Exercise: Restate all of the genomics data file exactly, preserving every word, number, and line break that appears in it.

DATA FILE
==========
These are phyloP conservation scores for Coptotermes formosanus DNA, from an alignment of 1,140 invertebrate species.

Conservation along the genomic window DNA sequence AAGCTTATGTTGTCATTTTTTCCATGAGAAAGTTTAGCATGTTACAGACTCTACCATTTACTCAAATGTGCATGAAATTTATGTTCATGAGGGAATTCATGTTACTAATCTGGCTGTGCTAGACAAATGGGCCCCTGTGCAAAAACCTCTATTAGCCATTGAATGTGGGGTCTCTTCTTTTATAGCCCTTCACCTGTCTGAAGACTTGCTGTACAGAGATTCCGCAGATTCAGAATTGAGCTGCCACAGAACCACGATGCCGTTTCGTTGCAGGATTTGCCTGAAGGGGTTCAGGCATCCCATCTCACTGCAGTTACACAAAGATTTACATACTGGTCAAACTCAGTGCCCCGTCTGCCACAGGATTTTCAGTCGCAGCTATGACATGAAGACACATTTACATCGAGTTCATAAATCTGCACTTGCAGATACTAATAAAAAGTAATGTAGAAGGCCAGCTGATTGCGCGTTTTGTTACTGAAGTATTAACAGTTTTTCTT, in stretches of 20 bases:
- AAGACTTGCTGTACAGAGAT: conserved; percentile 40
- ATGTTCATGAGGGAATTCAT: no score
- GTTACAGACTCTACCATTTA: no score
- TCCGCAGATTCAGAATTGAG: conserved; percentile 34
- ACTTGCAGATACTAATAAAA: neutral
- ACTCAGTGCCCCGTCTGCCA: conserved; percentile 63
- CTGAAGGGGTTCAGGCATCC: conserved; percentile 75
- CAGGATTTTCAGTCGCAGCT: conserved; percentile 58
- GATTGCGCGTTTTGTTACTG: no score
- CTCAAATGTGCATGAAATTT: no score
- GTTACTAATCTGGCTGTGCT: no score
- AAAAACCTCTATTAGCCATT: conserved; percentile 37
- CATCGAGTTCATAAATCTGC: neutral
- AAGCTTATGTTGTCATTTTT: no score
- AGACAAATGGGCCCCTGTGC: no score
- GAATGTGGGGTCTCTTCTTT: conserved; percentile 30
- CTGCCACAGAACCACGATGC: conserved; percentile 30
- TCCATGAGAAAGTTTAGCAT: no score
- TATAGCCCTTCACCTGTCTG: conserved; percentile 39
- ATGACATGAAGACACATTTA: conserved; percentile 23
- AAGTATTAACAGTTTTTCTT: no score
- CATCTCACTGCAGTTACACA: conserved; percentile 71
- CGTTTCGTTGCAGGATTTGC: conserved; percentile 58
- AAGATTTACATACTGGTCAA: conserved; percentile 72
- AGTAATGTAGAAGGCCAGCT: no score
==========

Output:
These are phyloP conservation scores for Coptotermes formosanus DNA, from an alignment of 1,140 invertebrate species.

Conservation along the genomic window DNA sequence AAGCTTATGTTGTCATTTTTTCCATGAGAAAGTTTAGCATGTTACAGACTCTACCATTTACTCAAATGTGCATGAAATTTATGTTCATGAGGGAATTCATGTTACTAATCTGGCTGTGCTAGACAAATGGGCCCCTGTGCAAAAACCTCTATTAGCCATTGAATGTGGGGTCTCTTCTTTTATAGCCCTTCACCTGTCTGAAGACTTGCTGTACAGAGATTCCGCAGATTCAGAATTGAGCTGCCACAGAACCACGATGCCGTTTCGTTGCAGGATTTGCCTGAAGGGGTTCAGGCATCCCATCTCACTGCAGTTACACAAAGATTTACATACTGGTCAAACTCAGTGCCCCGTCTGCCACAGGATTTTCAGTCGCAGCTATGACATGAAGACACATTTACATCGAGTTCATAAATCTGCACTTGCAGATACTAATAAAAAGTAATGTAGAAGGCCAGCTGATTGCGCGTTTTGTTACTGAAGTATTAACAGTTTTTCTT, in stretches of 20 bases:
- AAGACTTGCTGTACAGAGAT: conserved; percentile 40
- ATGTTCATGAGGGAATTCAT: no score
- GTTACAGACTCTACCATTTA: no score
- TCCGCAGATTCAGAATTGAG: conserved; percentile 34
- ACTTGCAGATACTAATAAAA: neutral
- ACTCAGTGCCCCGTCTGCCA: conserved; percentile 63
- CTGAAGGGGTTCAGGCATCC: conserved; percentile 75
- CAGGATTTTCAGTCGCAGCT: conserved; percentile 58
- GATTGCGCGTTTTGTTACTG: no score
- CTCAAATGTGCATGAAATTT: no score
- GTTACTAATCTGGCTGTGCT: no score
- AAAAACCTCTATTAGCCATT: conserved; percentile 37
- CATCGAGTTCATAAATCTGC: neutral
- AAGCTTATGTTGTCATTTTT: no score
- AGACAAATGGGCCCCTGTGC: no score
- GAATGTGGGGTCTCTTCTTT: conserved; percentile 30
- CTGCCACAGAACCACGATGC: conserved; percentile 30
- TCCATGAGAAAGTTTAGCAT: no score
- TATAGCCCTTCACCTGTCTG: conserved; percentile 39
- ATGACATGAAGACACATTTA: conserved; percentile 23
- AAGTATTAACAGTTTTTCTT: no score
- CATCTCACTGCAGTTACACA: conserved; percentile 71
- CGTTTCGTTGCAGGATTTGC: conserved; percentile 58
- AAGATTTACATACTGGTCAA: conserved; percentile 72
- AGTAATGTAGAAGGCCAGCT: no score